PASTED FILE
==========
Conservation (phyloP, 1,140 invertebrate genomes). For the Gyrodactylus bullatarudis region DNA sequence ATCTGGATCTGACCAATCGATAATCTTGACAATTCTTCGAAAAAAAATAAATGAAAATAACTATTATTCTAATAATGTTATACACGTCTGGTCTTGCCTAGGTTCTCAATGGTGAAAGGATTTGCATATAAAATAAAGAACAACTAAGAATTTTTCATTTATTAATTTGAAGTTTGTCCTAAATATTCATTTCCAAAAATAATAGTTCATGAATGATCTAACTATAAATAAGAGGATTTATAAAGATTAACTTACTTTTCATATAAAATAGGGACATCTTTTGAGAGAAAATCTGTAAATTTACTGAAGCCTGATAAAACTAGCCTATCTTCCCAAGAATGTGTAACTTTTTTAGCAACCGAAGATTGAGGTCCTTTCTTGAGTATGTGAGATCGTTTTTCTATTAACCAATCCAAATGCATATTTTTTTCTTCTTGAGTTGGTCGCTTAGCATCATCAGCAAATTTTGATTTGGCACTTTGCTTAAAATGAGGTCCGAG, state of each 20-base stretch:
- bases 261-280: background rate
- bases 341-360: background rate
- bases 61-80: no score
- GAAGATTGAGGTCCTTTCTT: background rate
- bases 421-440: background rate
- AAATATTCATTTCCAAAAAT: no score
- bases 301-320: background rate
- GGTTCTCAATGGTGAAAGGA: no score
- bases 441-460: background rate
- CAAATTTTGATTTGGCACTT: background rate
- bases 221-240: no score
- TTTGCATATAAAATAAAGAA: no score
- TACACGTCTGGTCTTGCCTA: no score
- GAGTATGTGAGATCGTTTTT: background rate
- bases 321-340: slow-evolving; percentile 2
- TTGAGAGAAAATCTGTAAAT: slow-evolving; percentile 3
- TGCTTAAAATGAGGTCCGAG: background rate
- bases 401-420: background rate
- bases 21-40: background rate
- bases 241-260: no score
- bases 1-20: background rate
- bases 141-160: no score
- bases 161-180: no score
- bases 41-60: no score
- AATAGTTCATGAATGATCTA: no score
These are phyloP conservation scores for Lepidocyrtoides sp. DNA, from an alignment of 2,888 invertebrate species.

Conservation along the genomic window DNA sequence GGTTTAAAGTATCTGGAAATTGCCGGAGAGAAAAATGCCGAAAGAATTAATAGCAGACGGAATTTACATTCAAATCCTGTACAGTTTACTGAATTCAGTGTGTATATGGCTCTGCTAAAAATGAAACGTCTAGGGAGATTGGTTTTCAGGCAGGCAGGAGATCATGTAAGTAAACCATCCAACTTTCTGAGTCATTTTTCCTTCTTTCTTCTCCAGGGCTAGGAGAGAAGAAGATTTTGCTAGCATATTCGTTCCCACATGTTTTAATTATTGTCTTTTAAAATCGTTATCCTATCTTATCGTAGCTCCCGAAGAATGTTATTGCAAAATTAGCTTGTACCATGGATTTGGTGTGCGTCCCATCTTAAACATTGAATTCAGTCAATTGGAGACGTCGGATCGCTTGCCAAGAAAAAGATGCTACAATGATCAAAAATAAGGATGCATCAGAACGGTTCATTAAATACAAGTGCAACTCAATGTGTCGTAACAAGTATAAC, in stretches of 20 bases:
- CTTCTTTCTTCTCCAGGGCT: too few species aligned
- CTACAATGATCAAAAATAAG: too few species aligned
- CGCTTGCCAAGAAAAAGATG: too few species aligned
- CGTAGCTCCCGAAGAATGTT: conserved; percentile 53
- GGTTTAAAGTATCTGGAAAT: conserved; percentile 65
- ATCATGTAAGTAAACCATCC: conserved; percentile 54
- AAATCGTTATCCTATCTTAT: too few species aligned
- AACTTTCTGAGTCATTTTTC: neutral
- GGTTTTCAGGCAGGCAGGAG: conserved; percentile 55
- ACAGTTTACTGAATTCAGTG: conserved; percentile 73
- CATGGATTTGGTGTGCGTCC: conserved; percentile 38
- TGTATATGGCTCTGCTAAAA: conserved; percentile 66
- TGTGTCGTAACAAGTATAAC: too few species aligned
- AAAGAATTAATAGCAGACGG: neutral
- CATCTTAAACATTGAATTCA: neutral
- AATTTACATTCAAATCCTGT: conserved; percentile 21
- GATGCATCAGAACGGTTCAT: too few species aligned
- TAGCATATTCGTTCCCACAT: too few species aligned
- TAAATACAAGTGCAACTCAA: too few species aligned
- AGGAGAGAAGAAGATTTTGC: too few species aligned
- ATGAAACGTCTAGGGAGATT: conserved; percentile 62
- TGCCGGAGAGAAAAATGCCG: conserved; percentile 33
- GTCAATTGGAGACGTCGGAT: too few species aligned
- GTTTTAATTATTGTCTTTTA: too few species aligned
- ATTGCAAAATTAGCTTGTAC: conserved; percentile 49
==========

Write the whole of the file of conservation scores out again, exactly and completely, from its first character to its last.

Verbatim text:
Conservation (phyloP, 1,140 invertebrate genomes). For the Gyrodactylus bullatarudis region DNA sequence ATCTGGATCTGACCAATCGATAATCTTGACAATTCTTCGAAAAAAAATAAATGAAAATAACTATTATTCTAATAATGTTATACACGTCTGGTCTTGCCTAGGTTCTCAATGGTGAAAGGATTTGCATATAAAATAAAGAACAACTAAGAATTTTTCATTTATTAATTTGAAGTTTGTCCTAAATATTCATTTCCAAAAATAATAGTTCATGAATGATCTAACTATAAATAAGAGGATTTATAAAGATTAACTTACTTTTCATATAAAATAGGGACATCTTTTGAGAGAAAATCTGTAAATTTACTGAAGCCTGATAAAACTAGCCTATCTTCCCAAGAATGTGTAACTTTTTTAGCAACCGAAGATTGAGGTCCTTTCTTGAGTATGTGAGATCGTTTTTCTATTAACCAATCCAAATGCATATTTTTTTCTTCTTGAGTTGGTCGCTTAGCATCATCAGCAAATTTTGATTTGGCACTTTGCTTAAAATGAGGTCCGAG, state of each 20-base stretch:
- bases 261-280: background rate
- bases 341-360: background rate
- bases 61-80: no score
- GAAGATTGAGGTCCTTTCTT: background rate
- bases 421-440: background rate
- AAATATTCATTTCCAAAAAT: no score
- bases 301-320: background rate
- GGTTCTCAATGGTGAAAGGA: no score
- bases 441-460: background rate
- CAAATTTTGATTTGGCACTT: background rate
- bases 221-240: no score
- TTTGCATATAAAATAAAGAA: no score
- TACACGTCTGGTCTTGCCTA: no score
- GAGTATGTGAGATCGTTTTT: background rate
- bases 321-340: slow-evolving; percentile 2
- TTGAGAGAAAATCTGTAAAT: slow-evolving; percentile 3
- TGCTTAAAATGAGGTCCGAG: background rate
- bases 401-420: background rate
- bases 21-40: background rate
- bases 241-260: no score
- bases 1-20: background rate
- bases 141-160: no score
- bases 161-180: no score
- bases 41-60: no score
- AATAGTTCATGAATGATCTA: no score
These are phyloP conservation scores for Lepidocyrtoides sp. DNA, from an alignment of 2,888 invertebrate species.

Conservation along the genomic window DNA sequence GGTTTAAAGTATCTGGAAATTGCCGGAGAGAAAAATGCCGAAAGAATTAATAGCAGACGGAATTTACATTCAAATCCTGTACAGTTTACTGAATTCAGTGTGTATATGGCTCTGCTAAAAATGAAACGTCTAGGGAGATTGGTTTTCAGGCAGGCAGGAGATCATGTAAGTAAACCATCCAACTTTCTGAGTCATTTTTCCTTCTTTCTTCTCCAGGGCTAGGAGAGAAGAAGATTTTGCTAGCATATTCGTTCCCACATGTTTTAATTATTGTCTTTTAAAATCGTTATCCTATCTTATCGTAGCTCCCGAAGAATGTTATTGCAAAATTAGCTTGTACCATGGATTTGGTGTGCGTCCCATCTTAAACATTGAATTCAGTCAATTGGAGACGTCGGATCGCTTGCCAAGAAAAAGATGCTACAATGATCAAAAATAAGGATGCATCAGAACGGTTCATTAAATACAAGTGCAACTCAATGTGTCGTAACAAGTATAAC, in stretches of 20 bases:
- CTTCTTTCTTCTCCAGGGCT: too few species aligned
- CTACAATGATCAAAAATAAG: too few species aligned
- CGCTTGCCAAGAAAAAGATG: too few species aligned
- CGTAGCTCCCGAAGAATGTT: conserved; percentile 53
- GGTTTAAAGTATCTGGAAAT: conserved; percentile 65
- ATCATGTAAGTAAACCATCC: conserved; percentile 54
- AAATCGTTATCCTATCTTAT: too few species aligned
- AACTTTCTGAGTCATTTTTC: neutral
- GGTTTTCAGGCAGGCAGGAG: conserved; percentile 55
- ACAGTTTACTGAATTCAGTG: conserved; percentile 73
- CATGGATTTGGTGTGCGTCC: conserved; percentile 38
- TGTATATGGCTCTGCTAAAA: conserved; percentile 66
- TGTGTCGTAACAAGTATAAC: too few species aligned
- AAAGAATTAATAGCAGACGG: neutral
- CATCTTAAACATTGAATTCA: neutral
- AATTTACATTCAAATCCTGT: conserved; percentile 21
- GATGCATCAGAACGGTTCAT: too few species aligned
- TAGCATATTCGTTCCCACAT: too few species aligned
- TAAATACAAGTGCAACTCAA: too few species aligned
- AGGAGAGAAGAAGATTTTGC: too few species aligned
- ATGAAACGTCTAGGGAGATT: conserved; percentile 62
- TGCCGGAGAGAAAAATGCCG: conserved; percentile 33
- GTCAATTGGAGACGTCGGAT: too few species aligned
- GTTTTAATTATTGTCTTTTA: too few species aligned
- ATTGCAAAATTAGCTTGTAC: conserved; percentile 49